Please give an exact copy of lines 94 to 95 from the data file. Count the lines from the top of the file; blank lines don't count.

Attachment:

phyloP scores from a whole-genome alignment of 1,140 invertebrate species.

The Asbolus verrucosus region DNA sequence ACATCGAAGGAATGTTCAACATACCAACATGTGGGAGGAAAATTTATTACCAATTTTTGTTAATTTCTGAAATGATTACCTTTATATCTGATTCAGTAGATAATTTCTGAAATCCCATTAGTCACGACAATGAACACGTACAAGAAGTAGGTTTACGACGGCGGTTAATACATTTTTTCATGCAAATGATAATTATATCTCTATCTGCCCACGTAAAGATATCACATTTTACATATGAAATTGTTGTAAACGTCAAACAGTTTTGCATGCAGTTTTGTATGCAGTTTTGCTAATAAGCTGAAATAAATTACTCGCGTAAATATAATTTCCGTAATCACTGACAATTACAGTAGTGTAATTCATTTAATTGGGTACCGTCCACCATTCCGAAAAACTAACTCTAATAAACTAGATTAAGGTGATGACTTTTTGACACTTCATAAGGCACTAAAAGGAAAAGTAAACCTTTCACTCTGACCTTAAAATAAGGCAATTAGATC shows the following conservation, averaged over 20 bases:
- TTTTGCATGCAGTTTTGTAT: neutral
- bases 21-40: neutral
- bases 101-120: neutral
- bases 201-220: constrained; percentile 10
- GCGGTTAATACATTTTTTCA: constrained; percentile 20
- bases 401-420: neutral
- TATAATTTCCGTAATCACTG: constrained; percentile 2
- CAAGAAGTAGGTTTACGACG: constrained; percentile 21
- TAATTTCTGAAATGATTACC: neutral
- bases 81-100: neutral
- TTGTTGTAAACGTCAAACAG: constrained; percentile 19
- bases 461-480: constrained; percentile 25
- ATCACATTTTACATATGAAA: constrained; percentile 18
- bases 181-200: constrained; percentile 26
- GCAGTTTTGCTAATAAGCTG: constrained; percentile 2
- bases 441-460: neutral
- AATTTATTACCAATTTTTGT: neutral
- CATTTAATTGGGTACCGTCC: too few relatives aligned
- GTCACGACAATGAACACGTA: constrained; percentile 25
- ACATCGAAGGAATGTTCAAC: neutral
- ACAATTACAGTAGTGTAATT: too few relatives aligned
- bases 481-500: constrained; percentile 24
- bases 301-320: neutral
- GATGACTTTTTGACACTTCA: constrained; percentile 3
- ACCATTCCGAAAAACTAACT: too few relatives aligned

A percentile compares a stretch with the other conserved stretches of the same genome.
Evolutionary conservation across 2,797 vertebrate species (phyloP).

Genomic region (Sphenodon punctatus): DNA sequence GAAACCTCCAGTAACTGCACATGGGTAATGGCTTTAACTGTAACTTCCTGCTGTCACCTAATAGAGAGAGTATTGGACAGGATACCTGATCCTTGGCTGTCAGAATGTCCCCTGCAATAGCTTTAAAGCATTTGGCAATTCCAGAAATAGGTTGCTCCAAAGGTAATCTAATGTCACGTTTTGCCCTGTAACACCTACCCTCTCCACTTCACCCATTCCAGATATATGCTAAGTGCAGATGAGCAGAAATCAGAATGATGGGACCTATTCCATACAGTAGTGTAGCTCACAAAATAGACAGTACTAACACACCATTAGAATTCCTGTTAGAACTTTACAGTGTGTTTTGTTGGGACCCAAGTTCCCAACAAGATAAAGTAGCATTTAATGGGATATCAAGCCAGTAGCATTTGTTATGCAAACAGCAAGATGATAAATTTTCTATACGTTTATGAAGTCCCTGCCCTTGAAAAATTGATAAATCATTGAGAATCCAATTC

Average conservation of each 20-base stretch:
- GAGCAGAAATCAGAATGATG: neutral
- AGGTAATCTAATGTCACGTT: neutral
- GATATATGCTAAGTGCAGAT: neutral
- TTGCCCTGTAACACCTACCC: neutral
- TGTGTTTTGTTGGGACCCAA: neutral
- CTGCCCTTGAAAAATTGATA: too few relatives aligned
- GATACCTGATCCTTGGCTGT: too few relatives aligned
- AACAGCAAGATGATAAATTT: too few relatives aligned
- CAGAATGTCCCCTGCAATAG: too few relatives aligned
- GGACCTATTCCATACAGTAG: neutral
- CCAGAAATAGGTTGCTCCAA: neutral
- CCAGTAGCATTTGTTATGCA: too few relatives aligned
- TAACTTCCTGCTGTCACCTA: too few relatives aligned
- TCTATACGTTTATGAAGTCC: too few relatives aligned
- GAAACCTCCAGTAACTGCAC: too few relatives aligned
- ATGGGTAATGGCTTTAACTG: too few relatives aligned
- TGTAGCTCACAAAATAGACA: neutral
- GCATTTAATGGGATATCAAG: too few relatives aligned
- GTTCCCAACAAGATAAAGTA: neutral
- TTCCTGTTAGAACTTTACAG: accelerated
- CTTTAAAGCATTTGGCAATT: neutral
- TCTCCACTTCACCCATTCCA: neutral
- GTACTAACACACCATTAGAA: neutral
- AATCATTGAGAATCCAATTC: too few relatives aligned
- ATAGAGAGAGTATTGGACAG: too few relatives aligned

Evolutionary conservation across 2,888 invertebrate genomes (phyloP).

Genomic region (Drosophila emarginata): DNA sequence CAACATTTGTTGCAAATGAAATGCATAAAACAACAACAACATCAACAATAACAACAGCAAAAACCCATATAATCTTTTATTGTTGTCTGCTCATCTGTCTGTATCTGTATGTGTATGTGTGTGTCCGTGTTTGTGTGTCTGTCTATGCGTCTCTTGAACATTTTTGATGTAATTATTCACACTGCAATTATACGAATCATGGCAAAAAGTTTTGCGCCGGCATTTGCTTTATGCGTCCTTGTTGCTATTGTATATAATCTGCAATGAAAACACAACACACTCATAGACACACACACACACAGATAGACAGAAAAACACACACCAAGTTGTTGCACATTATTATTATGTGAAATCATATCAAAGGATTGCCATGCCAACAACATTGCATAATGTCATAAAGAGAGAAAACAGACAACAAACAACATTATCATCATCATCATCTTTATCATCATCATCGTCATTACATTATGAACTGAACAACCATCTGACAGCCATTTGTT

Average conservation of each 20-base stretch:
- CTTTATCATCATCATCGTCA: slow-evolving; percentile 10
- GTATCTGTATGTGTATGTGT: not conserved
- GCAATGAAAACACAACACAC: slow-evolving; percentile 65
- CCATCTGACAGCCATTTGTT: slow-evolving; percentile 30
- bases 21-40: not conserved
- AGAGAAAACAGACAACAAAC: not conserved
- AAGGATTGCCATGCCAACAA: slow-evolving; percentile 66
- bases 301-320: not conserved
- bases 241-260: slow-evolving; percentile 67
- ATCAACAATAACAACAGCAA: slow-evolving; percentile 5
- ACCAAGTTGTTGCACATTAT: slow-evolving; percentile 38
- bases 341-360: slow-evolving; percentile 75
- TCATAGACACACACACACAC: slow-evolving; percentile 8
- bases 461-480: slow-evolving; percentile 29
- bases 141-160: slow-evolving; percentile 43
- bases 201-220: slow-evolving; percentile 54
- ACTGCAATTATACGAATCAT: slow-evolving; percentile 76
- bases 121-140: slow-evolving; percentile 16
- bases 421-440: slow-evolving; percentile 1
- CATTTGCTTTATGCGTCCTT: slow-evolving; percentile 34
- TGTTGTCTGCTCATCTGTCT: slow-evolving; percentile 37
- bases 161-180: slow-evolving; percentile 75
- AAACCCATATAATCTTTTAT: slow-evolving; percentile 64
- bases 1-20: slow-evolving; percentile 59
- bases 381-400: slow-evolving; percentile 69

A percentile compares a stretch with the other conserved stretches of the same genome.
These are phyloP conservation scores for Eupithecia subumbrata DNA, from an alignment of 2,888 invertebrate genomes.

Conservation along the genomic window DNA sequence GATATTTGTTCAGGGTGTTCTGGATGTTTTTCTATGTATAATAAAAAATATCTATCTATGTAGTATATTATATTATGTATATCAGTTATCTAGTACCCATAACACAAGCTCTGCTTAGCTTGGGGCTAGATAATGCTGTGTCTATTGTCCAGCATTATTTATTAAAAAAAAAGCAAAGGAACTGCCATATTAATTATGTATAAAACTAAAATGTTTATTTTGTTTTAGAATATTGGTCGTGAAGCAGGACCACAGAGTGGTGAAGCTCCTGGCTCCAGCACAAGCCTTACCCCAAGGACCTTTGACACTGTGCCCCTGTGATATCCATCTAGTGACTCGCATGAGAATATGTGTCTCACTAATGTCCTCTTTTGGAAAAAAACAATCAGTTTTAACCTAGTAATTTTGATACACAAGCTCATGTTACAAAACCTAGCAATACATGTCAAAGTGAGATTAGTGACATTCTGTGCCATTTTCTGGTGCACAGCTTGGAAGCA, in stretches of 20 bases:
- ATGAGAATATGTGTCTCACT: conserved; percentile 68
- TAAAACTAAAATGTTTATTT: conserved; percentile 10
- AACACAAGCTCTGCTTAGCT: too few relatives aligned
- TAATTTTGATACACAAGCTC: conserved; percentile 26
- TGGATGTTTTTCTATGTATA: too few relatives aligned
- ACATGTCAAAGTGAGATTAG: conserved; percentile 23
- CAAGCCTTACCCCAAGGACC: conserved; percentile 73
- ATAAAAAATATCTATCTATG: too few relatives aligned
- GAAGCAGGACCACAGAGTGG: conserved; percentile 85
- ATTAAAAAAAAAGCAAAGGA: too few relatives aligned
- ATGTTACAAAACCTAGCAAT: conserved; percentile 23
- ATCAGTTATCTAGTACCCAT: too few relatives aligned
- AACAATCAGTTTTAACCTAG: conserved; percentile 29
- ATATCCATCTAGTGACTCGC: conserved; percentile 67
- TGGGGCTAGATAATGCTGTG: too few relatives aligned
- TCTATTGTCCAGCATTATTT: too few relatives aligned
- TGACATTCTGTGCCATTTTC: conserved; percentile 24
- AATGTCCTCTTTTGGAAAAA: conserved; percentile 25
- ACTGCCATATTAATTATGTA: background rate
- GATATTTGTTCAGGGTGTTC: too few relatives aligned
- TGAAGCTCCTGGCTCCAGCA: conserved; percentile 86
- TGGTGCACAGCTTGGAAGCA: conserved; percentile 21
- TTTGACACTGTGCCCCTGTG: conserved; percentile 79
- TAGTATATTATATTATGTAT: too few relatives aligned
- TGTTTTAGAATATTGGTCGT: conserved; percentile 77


- CAAGCCTTACCCCAAGGACC: conserved; percentile 73
- ATAAAAAATATCTATCTATG: too few relatives aligned